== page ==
11. I’ll pull the album out when I get some time and “prove” that I’m right. “My Sweet Lord” would be great at half the length. Stay tuned -right now I’m awaiting the removal of stitches.

  12. 2000 Man

    I think you’re right. I’m pretty sure all those songs are a minimum of six minutes long. I think they’re probably more like sixty minutes each.

  13. misterioso

    1. It Don’t Come Easy (1971; his demo, essentially the same recording as Ringo’s single only with George singing)
    2. Bangla Desh (1971, single)
    3. Give Me Love (1973)
    4. Miss O’Dell (1973, b-side)
    5. You (1975)
    6. This Guitar (1975)
    7. Crackerbox Palace (1976)
    8. Blow Away (1979)
    9. Soft-Hearted Hana (1979)
    10. Faster (1979)
    11. Love Comes to Everyone (1979)
    12. All Those Years Ago (1981)
    13. I Don’t Wanna Do It (Dylan; 1985)
    14. Cloud 9 (1987)
    15. Got My Mind Set on You (1985)
    16. Lay His Head (1987)
    17. When We Was Fab (1987)
    18. Poor Little Girl (1989)
    19. Cheer Down (1989)
    20. Horse to the Water (2001)

    Nothing from Brainwashed but not because it doesn’t have some good songs.

  14. cherguevara

    Al Stewart… worthy of serious consideration? He seemed like John Lennon-lite to me. I was in a band that had some manager named Al Stewart pledging interest in us, so we learned “Year of the Cat” and played it when he came to a show. I think that scared him away real good.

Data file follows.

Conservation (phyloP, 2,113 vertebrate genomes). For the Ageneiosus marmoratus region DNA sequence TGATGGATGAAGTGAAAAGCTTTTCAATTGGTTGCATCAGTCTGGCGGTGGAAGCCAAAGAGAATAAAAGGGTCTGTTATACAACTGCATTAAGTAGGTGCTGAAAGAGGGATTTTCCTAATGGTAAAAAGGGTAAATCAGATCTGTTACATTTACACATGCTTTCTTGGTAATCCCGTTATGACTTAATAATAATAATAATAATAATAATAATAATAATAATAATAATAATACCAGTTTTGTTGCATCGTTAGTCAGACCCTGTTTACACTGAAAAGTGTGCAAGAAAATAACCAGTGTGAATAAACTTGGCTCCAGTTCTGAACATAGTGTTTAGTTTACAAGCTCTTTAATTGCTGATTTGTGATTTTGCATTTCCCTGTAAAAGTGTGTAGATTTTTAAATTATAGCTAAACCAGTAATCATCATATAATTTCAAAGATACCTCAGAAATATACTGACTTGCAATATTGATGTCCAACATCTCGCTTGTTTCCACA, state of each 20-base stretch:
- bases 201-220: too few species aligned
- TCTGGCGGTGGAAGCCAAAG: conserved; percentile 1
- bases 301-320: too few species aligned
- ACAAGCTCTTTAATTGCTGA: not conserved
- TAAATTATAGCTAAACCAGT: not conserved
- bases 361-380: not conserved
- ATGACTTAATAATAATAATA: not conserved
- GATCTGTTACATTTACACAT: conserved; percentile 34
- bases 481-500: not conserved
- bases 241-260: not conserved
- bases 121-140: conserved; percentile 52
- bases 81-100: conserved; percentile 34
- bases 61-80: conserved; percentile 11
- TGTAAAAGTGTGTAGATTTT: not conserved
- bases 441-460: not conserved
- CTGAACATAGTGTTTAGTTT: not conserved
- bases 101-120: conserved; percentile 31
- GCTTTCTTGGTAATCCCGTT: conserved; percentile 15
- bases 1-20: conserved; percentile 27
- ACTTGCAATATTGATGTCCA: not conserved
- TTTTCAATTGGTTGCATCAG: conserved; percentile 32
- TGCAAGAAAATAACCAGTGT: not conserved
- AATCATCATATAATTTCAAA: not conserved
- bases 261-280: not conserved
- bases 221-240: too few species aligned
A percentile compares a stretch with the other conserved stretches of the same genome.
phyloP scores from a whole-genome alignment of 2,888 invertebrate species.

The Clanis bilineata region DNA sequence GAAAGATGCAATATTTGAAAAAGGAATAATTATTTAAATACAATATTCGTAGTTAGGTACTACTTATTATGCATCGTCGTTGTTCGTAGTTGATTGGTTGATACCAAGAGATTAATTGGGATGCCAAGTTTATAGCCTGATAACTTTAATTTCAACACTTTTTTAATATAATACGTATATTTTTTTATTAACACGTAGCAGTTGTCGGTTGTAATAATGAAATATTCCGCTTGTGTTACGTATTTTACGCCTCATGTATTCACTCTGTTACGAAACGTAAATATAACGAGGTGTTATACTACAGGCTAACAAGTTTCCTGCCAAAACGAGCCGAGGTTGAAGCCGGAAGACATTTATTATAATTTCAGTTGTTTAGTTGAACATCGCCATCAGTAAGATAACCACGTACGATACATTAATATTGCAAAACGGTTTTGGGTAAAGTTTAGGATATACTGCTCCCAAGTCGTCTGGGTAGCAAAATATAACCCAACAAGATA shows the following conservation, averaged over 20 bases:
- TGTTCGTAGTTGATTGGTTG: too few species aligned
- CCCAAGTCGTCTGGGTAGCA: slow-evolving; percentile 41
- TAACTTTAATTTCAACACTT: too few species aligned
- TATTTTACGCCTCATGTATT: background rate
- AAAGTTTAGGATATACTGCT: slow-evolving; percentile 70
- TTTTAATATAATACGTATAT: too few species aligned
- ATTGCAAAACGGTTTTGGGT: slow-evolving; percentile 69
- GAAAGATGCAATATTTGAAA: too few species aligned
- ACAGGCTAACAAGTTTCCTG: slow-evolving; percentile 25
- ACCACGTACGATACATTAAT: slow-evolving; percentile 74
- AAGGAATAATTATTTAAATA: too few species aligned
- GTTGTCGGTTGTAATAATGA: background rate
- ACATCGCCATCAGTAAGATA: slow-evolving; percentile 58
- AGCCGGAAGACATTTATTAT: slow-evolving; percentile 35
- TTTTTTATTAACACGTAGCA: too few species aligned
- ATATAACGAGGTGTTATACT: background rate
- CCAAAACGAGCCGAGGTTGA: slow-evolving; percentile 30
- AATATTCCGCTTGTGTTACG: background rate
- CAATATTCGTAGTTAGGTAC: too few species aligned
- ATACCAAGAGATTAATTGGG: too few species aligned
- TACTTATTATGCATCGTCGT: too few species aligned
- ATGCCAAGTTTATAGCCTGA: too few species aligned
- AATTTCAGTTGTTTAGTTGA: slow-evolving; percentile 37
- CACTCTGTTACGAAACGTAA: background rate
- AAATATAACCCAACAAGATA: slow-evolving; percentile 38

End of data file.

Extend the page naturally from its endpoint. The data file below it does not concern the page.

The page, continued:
15. Misterioso, no love for “This Song”? 33 1/3 is the last album I frequently listened to from George. So many of his albums had a lot of filler. I thought his only high water mark after that was his work with the Wilburys. He’s always had kind of a high wifty voice, but it seemed to get even less substantial after the mid-70s. All Things Must Pass is GREAT, but you do get a complete waste with the apple jam disk. That can’t be ignored. And, having almost identical versions of the same song on one album is a curious choice.

  16. mockcarr

    I think there are also some demos kicking around that George could have released/polished up that would have been pretty good tracks, like this one done for the Wonderwall project – which is better than Blue Jay Way and mines that same sonic terrain.

  17. I’ve never heard this one and agree it could have amounted to something; certainly it’s better than a good many songs on Best of Dark Horse, 1976-1989. But it and more than a couple of tracks from misterioso’s list, being before and after the Dark Horse years, strengthen the point – this album I listened to is pretty poor if it’s the cream of the crop of 5 Dark Horse albums.

    Dave Davies could put together a much better solo best of.

  18. Live In Japan is the real best of GeorgeHarrison. I agree that the amazi g All Things was followed up by inconsistent at best LPs. I am a big fan of Cloud 9 and Brainwashed though.